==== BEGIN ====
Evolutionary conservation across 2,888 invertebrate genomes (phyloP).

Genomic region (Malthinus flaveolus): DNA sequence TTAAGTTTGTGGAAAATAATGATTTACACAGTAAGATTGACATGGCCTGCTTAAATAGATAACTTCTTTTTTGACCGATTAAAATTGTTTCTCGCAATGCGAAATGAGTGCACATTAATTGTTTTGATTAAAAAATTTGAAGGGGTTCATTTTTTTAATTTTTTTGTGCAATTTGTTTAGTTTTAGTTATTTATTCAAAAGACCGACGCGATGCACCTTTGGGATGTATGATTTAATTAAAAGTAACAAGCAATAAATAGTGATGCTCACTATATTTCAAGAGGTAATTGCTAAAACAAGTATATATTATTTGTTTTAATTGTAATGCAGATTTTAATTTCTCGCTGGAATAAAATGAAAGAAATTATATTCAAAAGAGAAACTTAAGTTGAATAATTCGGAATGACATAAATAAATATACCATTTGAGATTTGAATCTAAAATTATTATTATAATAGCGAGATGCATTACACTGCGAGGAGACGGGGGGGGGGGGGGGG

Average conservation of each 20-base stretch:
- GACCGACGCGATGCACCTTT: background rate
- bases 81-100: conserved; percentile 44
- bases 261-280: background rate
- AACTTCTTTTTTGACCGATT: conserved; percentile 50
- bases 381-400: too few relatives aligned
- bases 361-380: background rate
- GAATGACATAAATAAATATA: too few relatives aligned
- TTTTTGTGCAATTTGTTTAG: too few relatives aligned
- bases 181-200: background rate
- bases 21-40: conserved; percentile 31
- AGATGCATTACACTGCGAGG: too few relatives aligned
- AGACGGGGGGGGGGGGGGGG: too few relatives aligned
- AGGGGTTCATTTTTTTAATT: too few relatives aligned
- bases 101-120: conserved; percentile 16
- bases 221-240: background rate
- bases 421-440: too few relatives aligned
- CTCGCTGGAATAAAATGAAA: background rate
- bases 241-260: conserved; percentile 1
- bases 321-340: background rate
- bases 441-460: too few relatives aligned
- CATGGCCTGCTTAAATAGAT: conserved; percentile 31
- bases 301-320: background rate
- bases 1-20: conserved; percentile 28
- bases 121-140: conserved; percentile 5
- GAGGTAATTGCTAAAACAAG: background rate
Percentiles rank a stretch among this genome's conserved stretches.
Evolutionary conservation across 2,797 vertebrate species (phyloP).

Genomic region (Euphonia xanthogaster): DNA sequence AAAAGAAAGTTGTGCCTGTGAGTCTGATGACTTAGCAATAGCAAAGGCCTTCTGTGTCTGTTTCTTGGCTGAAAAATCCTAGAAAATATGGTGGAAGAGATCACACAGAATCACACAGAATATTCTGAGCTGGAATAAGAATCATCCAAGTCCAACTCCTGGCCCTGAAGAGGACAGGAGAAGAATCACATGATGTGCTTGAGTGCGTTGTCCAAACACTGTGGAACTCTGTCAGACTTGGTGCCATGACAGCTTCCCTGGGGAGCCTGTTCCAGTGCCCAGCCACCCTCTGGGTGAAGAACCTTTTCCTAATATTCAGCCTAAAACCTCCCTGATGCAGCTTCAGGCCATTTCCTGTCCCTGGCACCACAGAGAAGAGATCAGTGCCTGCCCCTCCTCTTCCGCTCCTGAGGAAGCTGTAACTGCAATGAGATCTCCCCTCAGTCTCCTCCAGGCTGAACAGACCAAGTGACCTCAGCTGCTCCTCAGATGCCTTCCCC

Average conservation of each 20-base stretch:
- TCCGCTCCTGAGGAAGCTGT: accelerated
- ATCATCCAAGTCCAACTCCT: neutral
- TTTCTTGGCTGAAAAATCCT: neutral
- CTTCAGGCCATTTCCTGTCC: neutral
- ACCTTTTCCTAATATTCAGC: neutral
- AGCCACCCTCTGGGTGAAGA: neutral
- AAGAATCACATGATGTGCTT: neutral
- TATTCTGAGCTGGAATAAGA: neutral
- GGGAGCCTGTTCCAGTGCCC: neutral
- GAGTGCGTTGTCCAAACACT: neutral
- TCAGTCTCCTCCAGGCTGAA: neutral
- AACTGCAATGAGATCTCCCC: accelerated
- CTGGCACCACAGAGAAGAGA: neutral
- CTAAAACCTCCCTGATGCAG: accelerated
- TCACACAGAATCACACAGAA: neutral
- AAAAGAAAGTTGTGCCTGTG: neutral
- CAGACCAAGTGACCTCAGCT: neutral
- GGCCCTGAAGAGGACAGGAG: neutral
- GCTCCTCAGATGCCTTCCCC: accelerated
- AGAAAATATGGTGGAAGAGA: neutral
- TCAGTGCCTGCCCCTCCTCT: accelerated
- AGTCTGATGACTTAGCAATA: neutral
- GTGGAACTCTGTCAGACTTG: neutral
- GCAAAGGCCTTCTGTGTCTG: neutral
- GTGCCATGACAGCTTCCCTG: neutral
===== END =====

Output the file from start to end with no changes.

Evolutionary conservation across 2,888 invertebrate genomes (phyloP).

Genomic region (Malthinus flaveolus): DNA sequence TTAAGTTTGTGGAAAATAATGATTTACACAGTAAGATTGACATGGCCTGCTTAAATAGATAACTTCTTTTTTGACCGATTAAAATTGTTTCTCGCAATGCGAAATGAGTGCACATTAATTGTTTTGATTAAAAAATTTGAAGGGGTTCATTTTTTTAATTTTTTTGTGCAATTTGTTTAGTTTTAGTTATTTATTCAAAAGACCGACGCGATGCACCTTTGGGATGTATGATTTAATTAAAAGTAACAAGCAATAAATAGTGATGCTCACTATATTTCAAGAGGTAATTGCTAAAACAAGTATATATTATTTGTTTTAATTGTAATGCAGATTTTAATTTCTCGCTGGAATAAAATGAAAGAAATTATATTCAAAAGAGAAACTTAAGTTGAATAATTCGGAATGACATAAATAAATATACCATTTGAGATTTGAATCTAAAATTATTATTATAATAGCGAGATGCATTACACTGCGAGGAGACGGGGGGGGGGGGGGGG

Average conservation of each 20-base stretch:
- GACCGACGCGATGCACCTTT: background rate
- bases 81-100: conserved; percentile 44
- bases 261-280: background rate
- AACTTCTTTTTTGACCGATT: conserved; percentile 50
- bases 381-400: too few relatives aligned
- bases 361-380: background rate
- GAATGACATAAATAAATATA: too few relatives aligned
- TTTTTGTGCAATTTGTTTAG: too few relatives aligned
- bases 181-200: background rate
- bases 21-40: conserved; percentile 31
- AGATGCATTACACTGCGAGG: too few relatives aligned
- AGACGGGGGGGGGGGGGGGG: too few relatives aligned
- AGGGGTTCATTTTTTTAATT: too few relatives aligned
- bases 101-120: conserved; percentile 16
- bases 221-240: background rate
- bases 421-440: too few relatives aligned
- CTCGCTGGAATAAAATGAAA: background rate
- bases 241-260: conserved; percentile 1
- bases 321-340: background rate
- bases 441-460: too few relatives aligned
- CATGGCCTGCTTAAATAGAT: conserved; percentile 31
- bases 301-320: background rate
- bases 1-20: conserved; percentile 28
- bases 121-140: conserved; percentile 5
- GAGGTAATTGCTAAAACAAG: background rate
Percentiles rank a stretch among this genome's conserved stretches.
Evolutionary conservation across 2,797 vertebrate species (phyloP).

Genomic region (Euphonia xanthogaster): DNA sequence AAAAGAAAGTTGTGCCTGTGAGTCTGATGACTTAGCAATAGCAAAGGCCTTCTGTGTCTGTTTCTTGGCTGAAAAATCCTAGAAAATATGGTGGAAGAGATCACACAGAATCACACAGAATATTCTGAGCTGGAATAAGAATCATCCAAGTCCAACTCCTGGCCCTGAAGAGGACAGGAGAAGAATCACATGATGTGCTTGAGTGCGTTGTCCAAACACTGTGGAACTCTGTCAGACTTGGTGCCATGACAGCTTCCCTGGGGAGCCTGTTCCAGTGCCCAGCCACCCTCTGGGTGAAGAACCTTTTCCTAATATTCAGCCTAAAACCTCCCTGATGCAGCTTCAGGCCATTTCCTGTCCCTGGCACCACAGAGAAGAGATCAGTGCCTGCCCCTCCTCTTCCGCTCCTGAGGAAGCTGTAACTGCAATGAGATCTCCCCTCAGTCTCCTCCAGGCTGAACAGACCAAGTGACCTCAGCTGCTCCTCAGATGCCTTCCCC

Average conservation of each 20-base stretch:
- TCCGCTCCTGAGGAAGCTGT: accelerated
- ATCATCCAAGTCCAACTCCT: neutral
- TTTCTTGGCTGAAAAATCCT: neutral
- CTTCAGGCCATTTCCTGTCC: neutral
- ACCTTTTCCTAATATTCAGC: neutral
- AGCCACCCTCTGGGTGAAGA: neutral
- AAGAATCACATGATGTGCTT: neutral
- TATTCTGAGCTGGAATAAGA: neutral
- GGGAGCCTGTTCCAGTGCCC: neutral
- GAGTGCGTTGTCCAAACACT: neutral
- TCAGTCTCCTCCAGGCTGAA: neutral
- AACTGCAATGAGATCTCCCC: accelerated
- CTGGCACCACAGAGAAGAGA: neutral
- CTAAAACCTCCCTGATGCAG: accelerated
- TCACACAGAATCACACAGAA: neutral
- AAAAGAAAGTTGTGCCTGTG: neutral
- CAGACCAAGTGACCTCAGCT: neutral
- GGCCCTGAAGAGGACAGGAG: neutral
- GCTCCTCAGATGCCTTCCCC: accelerated
- AGAAAATATGGTGGAAGAGA: neutral
- TCAGTGCCTGCCCCTCCTCT: accelerated
- AGTCTGATGACTTAGCAATA: neutral
- GTGGAACTCTGTCAGACTTG: neutral
- GCAAAGGCCTTCTGTGTCTG: neutral
- GTGCCATGACAGCTTCCCTG: neutral